The scars, brain fog, nausea, fake breasts - the list goes on when you have cancer
Columnist Roisin Pelan writes about her life 'living with cancer'
I never expected to be one of those people I had so often read about ... “living with cancer”.
I grew up in a family of six children and it’s true what statistics tell us - one in two of us will be affected by cancer at some point in our lives. Four out of eight in our case. My mum, my brother, my sister and me.
We’ve all had our day in hell and it’s not somewhere we ever want to go back to. I spend a lot of time reading, researching, desperately hoping for something monumental which means I can stay. While I don’t have any cancer in my body currently (and I intend it to stay that way), I can never really get over the fact that a consultant and a very advanced breast cancer nurse told me I was going to die.
So I do absolutely everything in my power to make sure I keep proving them wrong. I’m obviously not medically trained, I’m not a herbalist, nor a nutritionist, but I do feel that I am the boss of my body, lover of my life, and I won’t ever leave it in the hands of anyone.
I think it is fair to say that the things I do besides conventional treatment help but I definitely feel having some sort of knowledge about natural treatments helps me personally. Not only do I feel way better than I did from the side effects, than I did the first time I had chemotherapy in 2014, but just the simple fact I am trying something extra gives me that feeling of hope.
If it isn’t doing me any harm, why not? Hope makes me feel more positive about the possibilities and that, in itself, gives me ammo to fight the fight day after day.
So what’s it like to live with cancer? It’s living in a nightmare, waking up and praying it wasn’t happening. It’s going on holiday and wondering if you’ll ever see that place again. It’s imagining your family carrying on their life without you. It’s hearing your child screaming for you, and you not being there. Aside from the mental turmoil, it’s the nausea, the multiple surgeries, the vein pain, the weekly bloods, the daily chemo, the monthly infusions, the six-monthly IV treatments.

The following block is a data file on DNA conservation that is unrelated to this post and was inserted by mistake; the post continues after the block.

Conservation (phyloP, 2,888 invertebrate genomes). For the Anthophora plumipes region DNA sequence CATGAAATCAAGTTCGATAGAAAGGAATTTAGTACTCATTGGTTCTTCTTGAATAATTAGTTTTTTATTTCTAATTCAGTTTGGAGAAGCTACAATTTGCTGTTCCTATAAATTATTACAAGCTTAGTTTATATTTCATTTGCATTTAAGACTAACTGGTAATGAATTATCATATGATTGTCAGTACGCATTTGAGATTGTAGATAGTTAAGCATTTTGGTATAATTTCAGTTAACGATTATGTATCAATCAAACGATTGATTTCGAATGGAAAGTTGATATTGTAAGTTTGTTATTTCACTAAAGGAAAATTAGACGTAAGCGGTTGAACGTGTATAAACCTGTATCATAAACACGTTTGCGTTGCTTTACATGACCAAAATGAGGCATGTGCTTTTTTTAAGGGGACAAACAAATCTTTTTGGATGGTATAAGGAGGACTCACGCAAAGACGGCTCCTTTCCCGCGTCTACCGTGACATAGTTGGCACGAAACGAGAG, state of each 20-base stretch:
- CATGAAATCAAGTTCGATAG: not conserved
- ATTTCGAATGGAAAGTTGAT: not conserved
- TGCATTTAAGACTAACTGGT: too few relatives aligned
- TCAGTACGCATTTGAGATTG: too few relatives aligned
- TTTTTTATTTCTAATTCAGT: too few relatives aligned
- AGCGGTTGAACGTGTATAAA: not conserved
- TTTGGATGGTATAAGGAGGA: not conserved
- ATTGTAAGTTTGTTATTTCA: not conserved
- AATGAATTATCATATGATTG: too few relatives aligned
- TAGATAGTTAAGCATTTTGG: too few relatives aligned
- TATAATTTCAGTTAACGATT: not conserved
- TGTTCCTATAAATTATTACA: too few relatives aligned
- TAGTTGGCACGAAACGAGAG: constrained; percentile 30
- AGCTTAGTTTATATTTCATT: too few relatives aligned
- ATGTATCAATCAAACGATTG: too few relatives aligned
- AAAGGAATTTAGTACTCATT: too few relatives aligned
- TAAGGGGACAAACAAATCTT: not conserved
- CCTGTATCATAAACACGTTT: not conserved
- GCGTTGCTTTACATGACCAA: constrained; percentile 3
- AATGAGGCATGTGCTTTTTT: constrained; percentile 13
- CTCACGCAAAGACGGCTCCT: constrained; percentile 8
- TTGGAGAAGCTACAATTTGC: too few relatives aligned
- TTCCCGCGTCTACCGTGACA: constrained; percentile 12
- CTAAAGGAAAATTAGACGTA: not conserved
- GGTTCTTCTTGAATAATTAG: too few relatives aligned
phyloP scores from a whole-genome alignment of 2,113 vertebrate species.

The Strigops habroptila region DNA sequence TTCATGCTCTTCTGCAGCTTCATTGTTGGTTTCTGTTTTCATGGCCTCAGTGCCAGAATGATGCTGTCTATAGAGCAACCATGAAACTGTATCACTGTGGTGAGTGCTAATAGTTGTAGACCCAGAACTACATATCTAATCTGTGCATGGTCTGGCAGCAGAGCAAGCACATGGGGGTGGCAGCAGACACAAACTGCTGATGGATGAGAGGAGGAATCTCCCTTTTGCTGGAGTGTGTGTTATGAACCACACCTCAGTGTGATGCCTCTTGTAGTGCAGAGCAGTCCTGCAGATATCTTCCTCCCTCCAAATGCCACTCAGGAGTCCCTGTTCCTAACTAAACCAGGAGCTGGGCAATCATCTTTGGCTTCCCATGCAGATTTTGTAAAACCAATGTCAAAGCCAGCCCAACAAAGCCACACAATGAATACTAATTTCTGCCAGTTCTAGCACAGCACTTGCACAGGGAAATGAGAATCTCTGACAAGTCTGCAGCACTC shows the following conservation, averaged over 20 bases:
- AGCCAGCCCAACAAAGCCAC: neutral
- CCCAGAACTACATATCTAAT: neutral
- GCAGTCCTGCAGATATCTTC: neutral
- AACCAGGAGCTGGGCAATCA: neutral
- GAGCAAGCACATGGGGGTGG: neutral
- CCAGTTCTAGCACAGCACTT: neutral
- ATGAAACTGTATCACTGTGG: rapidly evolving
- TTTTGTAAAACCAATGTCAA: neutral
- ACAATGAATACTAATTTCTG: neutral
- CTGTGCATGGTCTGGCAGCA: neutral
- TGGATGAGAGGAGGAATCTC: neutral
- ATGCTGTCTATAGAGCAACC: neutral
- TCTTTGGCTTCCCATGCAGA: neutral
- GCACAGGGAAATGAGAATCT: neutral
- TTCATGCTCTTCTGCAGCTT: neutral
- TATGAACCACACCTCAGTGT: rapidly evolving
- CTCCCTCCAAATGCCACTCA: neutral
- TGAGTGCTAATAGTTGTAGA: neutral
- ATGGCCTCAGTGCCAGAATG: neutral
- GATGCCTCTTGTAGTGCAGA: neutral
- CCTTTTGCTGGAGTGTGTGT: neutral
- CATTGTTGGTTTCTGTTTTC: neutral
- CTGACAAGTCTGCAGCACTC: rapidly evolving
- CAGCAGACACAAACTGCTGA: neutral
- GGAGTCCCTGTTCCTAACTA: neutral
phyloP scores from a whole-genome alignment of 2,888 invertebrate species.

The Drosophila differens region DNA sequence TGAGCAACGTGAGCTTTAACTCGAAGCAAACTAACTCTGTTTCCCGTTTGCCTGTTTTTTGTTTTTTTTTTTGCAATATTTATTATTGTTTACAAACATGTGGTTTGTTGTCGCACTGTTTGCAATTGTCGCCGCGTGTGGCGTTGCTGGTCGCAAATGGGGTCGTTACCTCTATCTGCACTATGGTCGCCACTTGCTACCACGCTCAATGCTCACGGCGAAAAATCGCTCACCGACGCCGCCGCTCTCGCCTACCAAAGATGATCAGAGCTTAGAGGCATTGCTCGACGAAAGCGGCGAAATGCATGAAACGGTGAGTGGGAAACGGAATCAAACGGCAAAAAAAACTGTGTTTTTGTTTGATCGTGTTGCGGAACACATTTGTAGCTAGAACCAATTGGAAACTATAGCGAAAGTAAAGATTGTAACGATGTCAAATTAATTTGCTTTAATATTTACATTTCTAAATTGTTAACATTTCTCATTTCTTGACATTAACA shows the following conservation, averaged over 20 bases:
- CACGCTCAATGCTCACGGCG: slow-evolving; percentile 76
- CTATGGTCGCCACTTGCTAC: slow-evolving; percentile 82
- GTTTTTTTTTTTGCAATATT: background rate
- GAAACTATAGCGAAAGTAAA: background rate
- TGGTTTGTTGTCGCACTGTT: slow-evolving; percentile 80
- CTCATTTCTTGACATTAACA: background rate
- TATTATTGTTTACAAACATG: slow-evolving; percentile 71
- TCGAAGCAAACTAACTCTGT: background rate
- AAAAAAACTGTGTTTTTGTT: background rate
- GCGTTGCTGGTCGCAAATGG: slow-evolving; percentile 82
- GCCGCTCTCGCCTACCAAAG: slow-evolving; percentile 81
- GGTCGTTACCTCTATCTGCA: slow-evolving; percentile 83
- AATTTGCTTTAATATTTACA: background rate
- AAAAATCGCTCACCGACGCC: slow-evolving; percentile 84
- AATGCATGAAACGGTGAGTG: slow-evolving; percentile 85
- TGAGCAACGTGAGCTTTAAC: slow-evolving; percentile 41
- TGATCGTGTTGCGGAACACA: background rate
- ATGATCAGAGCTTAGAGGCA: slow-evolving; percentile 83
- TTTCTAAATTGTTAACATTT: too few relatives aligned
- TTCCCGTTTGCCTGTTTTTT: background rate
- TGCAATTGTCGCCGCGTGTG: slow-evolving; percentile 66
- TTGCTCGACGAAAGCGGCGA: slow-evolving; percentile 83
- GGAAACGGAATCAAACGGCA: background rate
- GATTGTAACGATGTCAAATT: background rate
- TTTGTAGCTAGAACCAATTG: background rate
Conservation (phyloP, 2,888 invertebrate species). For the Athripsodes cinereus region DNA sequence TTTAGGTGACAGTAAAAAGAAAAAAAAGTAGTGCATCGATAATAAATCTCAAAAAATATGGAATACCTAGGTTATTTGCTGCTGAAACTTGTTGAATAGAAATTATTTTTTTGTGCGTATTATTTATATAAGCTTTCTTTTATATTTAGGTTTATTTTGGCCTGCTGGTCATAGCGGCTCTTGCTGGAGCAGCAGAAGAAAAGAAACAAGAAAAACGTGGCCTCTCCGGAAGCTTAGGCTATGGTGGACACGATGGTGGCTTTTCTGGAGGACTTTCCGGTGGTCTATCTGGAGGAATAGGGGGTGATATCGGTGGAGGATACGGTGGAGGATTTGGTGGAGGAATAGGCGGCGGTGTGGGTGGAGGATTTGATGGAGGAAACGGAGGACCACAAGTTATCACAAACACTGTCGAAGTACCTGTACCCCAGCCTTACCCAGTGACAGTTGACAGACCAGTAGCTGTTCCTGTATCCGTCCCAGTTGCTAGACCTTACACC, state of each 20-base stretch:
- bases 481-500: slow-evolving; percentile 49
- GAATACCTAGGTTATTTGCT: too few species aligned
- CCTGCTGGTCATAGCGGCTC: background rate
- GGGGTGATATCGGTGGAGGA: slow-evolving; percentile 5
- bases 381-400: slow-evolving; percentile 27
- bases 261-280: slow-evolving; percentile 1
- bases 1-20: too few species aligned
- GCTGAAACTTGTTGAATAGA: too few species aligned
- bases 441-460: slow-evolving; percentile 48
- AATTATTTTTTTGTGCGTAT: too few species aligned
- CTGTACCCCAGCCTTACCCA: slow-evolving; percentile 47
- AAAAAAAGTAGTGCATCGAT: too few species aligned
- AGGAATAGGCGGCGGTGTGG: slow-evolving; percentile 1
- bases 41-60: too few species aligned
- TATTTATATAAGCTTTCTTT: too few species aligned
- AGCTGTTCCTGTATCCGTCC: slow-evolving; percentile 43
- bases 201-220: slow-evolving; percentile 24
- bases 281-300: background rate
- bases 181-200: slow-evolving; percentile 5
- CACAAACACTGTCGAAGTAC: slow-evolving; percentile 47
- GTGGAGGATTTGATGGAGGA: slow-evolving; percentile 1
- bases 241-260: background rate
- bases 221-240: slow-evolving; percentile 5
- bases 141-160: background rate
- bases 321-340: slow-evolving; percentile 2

Then there’s the body changes - the dry skin, the absence of breasts, the fake breasts that are hard and don’t move and aren’t remotely sensual. There’s the scars, the ageing, the fingernails dropping off, the numb hands and feet and then the massive brain fog. The brain fog. It drives me absolutely crazy and I’m pretty sure I come across to strangers as pretty much bonkers!
Sometimes, for example, someone could ask me the time, or directions or what I did last night ... and I have to repeat it in my head and then out loud. What did I do last night? Where am I? Why am I halfway through a sentence and I have lost the ability to talk?”
Speaking of the joys, here’s what else it’s like living with cancer. It’s illuminating, it’s living your life in HD, it’s smelling things all over again for the very first time - freshly cut grass, bread baking, hot cup of coffee, your child’s skin, your lover’s hair, your mum’s scarf when she hugs you.
It’s no longer existing, it’s full-on LIVING. It’s sitting in the garden and hearing the birds, it’s feeling the rain on your skin, it’s feeling laughter in your heart. It’s late summer evenings, the sound of kids playing, friends laughing and glasses chinking. It’s the taste of a juicy orange and the sound of guitar strings. the exhilaration of being able to really laugh again, the type where your jaws hurt and your tummy aches.
It’s being spontaneous and it’s about enjoying doing nice things, not having nice things. It’s having no inhibitions and going for the things you’ve always wanted to do. I feel it all and it feels so good. Sometimes I think it would be good for people to be able to experience the hell that comes with a cancer diagnosis, if only to experience the thrill of being alive.
If you could take one bit of advice from your dying self, believe me, it wouldn’t be “I’m glad you did all that overtime at work” or “good for you buying that nice house and car”. It would be “I wish I had more time with my family and friends”. In those darkest days, truly nothing else on earth matters. Use your time wisely.